Welcoming A New Series To The Evening Sun, Parking Space: A Love Story!
Published: December 4th, 2020
By: Shelly Reuben

Welcoming a new series to the Evening Sun, Parking Space: A Love Story! Shelly Reuben

Shelly Reuben’s new novel is about … well, we’ll let you find out for yourself as we weekly serialize the chapters. If you miss one, get back up to speed with our article archive. Now, welcome to: Parking Space: A Love Story!

Chapter 1 - Introduction

Although it is unusual for objects to fall in love with people, it is not unheard of.

In 1950, two bank robbers in Cranford, Illinois, after shooting a pretty young teller during a hold-up, escaped with over five thousand dollars in ten dollar bills. Earlier that day, they had stolen a 1948 blue Plymouth coupe from the curb in front of a private home on Maple Street, and then parked it outside the bank, leaving their wheelman in the driver’s seat.

The robbers did not know at the time that the car belonged to the Pepper family or that Millicent Pepper was the bank teller they had shot. They did not know that since her father’s heart attack, Millicent was the only family member who drove the Plymouth, or that Mr. Pepper, an automobile mechanic, had taught her how to clean its spark plugs, patch its tires, change its oil, flush its radiator, and polish its fenders until they shone like dewdrops in the sun.

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Nor, evidence notwithstanding, could they ever make themselves believe that the blue Plymouth coupe—“it’s a car, for God’s sake…just a damn car!”—had a will of its own.

And so, after fleeing the bank, jumping into the back seat, and shouting at their getaway driver to “Go! Go! Go!” they were unprepared for what happened next.

The Plymouth shot ferociously into the street.

The driver turned the steering wheel to go west.

The Plymouth spun into a one-eighty degree turn, and instead of going west, drove two-and-a-half blocks east. Then, as if it were prehistoric carnivore vomiting an indigestible meal, it disgorged its inhabitants on the sidewalk in front of the Cranford Municipal Police Station.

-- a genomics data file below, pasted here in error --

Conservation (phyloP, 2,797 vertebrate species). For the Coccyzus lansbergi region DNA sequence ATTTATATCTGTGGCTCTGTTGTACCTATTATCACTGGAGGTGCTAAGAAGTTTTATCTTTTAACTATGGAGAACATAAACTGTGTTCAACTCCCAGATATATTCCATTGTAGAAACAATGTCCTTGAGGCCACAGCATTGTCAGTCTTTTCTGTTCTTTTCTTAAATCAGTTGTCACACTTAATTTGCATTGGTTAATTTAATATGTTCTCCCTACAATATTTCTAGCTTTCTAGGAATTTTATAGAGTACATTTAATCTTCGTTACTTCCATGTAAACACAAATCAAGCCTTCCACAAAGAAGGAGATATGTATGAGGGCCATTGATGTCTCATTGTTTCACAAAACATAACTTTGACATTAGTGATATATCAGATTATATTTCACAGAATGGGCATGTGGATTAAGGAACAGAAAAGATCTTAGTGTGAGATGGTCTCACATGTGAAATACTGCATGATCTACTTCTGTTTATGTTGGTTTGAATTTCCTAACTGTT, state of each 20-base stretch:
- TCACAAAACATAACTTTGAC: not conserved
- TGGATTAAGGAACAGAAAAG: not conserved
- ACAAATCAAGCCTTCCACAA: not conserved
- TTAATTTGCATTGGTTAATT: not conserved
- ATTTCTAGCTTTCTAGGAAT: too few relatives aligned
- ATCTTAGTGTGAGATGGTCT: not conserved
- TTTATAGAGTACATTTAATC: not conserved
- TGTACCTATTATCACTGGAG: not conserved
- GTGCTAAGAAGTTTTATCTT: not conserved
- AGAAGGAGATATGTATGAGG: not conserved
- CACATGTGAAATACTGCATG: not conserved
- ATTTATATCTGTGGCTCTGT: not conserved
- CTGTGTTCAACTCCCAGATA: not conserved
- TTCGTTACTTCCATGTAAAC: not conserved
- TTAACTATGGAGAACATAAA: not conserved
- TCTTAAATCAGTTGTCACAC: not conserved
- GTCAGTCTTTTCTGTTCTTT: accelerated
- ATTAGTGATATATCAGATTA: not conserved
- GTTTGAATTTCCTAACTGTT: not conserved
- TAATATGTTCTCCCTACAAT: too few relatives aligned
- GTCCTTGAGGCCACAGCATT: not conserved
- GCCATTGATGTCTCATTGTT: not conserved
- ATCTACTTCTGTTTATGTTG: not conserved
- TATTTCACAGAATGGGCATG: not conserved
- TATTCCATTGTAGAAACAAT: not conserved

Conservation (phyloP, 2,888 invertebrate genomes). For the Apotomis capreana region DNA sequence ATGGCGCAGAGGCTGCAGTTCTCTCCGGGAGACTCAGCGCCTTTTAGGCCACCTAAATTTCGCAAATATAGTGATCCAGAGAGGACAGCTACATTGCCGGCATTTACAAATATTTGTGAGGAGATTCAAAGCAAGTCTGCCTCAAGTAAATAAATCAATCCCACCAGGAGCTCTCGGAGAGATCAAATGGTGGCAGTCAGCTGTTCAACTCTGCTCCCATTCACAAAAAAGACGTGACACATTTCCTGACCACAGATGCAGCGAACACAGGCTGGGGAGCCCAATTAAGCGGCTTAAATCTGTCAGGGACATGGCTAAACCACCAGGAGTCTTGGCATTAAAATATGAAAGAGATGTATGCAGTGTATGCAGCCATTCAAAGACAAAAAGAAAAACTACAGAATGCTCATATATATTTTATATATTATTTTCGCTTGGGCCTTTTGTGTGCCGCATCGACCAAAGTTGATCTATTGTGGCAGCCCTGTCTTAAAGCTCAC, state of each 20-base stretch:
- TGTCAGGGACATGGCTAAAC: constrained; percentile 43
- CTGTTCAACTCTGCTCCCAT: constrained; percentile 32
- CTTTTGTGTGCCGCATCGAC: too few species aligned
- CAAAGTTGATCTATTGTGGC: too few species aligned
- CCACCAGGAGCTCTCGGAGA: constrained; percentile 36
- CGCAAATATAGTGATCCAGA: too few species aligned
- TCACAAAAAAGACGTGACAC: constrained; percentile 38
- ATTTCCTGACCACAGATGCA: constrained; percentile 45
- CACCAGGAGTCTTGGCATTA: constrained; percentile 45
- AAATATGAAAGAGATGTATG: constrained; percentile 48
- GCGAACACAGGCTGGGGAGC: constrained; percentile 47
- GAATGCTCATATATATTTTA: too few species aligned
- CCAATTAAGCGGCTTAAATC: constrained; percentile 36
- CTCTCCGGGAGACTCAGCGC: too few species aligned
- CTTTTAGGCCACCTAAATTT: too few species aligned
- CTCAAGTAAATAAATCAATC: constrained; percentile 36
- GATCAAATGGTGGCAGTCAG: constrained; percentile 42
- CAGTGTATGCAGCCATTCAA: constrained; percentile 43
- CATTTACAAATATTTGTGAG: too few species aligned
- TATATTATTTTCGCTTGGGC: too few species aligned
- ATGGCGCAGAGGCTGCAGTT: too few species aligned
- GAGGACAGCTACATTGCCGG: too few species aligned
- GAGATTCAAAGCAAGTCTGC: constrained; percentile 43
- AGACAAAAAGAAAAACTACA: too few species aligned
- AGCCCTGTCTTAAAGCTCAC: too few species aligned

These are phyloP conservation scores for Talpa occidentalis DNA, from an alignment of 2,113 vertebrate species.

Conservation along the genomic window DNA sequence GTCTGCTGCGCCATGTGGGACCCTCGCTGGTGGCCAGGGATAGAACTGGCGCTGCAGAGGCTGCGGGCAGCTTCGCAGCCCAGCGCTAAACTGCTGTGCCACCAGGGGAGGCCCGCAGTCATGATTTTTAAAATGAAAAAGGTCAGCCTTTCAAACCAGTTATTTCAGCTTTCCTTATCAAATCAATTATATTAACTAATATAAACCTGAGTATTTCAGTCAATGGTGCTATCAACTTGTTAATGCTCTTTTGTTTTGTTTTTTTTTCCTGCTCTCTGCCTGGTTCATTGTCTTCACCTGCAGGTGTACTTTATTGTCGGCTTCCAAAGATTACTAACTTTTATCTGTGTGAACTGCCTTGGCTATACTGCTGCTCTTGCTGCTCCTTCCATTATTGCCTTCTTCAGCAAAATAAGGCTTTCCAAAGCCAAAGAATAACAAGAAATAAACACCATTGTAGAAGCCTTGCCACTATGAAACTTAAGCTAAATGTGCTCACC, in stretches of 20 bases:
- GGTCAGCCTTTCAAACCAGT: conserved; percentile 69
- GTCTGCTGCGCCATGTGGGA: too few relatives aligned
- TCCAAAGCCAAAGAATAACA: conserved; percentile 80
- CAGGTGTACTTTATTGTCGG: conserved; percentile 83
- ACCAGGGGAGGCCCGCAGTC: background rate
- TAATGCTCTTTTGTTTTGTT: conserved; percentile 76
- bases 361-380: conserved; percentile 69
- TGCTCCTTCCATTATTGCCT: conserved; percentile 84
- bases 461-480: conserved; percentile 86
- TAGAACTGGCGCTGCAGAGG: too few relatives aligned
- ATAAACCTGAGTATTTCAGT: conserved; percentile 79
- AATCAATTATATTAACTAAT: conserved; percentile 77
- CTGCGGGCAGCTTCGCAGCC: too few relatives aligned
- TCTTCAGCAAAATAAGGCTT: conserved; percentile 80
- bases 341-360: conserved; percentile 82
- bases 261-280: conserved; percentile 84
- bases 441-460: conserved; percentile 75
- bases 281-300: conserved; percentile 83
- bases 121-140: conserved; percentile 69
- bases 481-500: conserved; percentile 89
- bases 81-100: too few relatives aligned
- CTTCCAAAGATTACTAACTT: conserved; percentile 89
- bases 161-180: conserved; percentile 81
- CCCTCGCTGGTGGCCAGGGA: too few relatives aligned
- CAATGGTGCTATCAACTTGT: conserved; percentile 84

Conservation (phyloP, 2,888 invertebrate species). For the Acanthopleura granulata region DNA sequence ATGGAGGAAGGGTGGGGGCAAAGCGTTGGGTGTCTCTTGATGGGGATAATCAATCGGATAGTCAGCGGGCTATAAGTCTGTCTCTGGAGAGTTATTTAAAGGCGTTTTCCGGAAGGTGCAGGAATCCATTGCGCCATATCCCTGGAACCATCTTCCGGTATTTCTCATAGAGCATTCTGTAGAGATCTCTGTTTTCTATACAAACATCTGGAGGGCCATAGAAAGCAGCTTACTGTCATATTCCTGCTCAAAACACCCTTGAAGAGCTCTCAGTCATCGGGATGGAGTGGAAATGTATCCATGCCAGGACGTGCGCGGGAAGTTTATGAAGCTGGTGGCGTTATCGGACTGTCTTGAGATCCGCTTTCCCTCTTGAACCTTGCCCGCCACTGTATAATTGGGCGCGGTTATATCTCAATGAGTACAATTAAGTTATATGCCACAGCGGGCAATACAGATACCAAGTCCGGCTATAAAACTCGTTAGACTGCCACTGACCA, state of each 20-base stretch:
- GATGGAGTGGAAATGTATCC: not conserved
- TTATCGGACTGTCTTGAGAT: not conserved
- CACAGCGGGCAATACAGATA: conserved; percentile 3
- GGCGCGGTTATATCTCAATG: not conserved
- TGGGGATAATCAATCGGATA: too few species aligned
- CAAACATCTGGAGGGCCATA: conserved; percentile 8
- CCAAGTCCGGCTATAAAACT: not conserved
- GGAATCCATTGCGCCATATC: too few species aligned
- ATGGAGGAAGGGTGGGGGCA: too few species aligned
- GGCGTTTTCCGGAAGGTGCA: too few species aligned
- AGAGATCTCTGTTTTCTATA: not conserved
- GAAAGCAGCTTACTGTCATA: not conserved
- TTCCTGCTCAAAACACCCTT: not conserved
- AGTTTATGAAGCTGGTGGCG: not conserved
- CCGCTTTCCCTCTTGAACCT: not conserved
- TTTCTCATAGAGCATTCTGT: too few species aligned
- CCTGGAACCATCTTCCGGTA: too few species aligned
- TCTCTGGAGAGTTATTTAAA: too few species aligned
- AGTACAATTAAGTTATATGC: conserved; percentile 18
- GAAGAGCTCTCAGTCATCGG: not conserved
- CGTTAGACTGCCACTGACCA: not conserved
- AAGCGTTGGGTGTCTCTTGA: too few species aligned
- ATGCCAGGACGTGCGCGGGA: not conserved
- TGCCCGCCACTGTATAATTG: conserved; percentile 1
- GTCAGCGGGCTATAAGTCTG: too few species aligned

In a rage of recriminations after their arrest, the two bank robbers accused their getaway driver of “deliberately sabotaging our escape,” while he protested vehemently that their foiled flight was not his fault but the car’s, because it “went where it wanted to go!”

Hardly credible.

Except to Millicent Pepper, the wounded bank teller, who was certain that it was true.

Six months after she was shot, Millicent recovered the use of her arm. One month after that, she married Homer Hambling, vice president of the bank. At the reception after the wedding, her arm was so well mended that she was able to do a wind-up pitch worthy of Sandy Koufax and toss her wedding bouquet to a gaggle of giggling bridesmaids.

Millicent and Homer Hambling had a happy marriage that produced three hard-working and affectionate children. Over the years, skepticism increased about the events that had followed the bank robbery. Millicent, however, continued to maintain (she is 90 years old and still works at the bank) that as soon as the blue Plymouth realized it was being hijacked by the men who had shot her, it wrested control from the driver and foiled the bank robbers’ plans.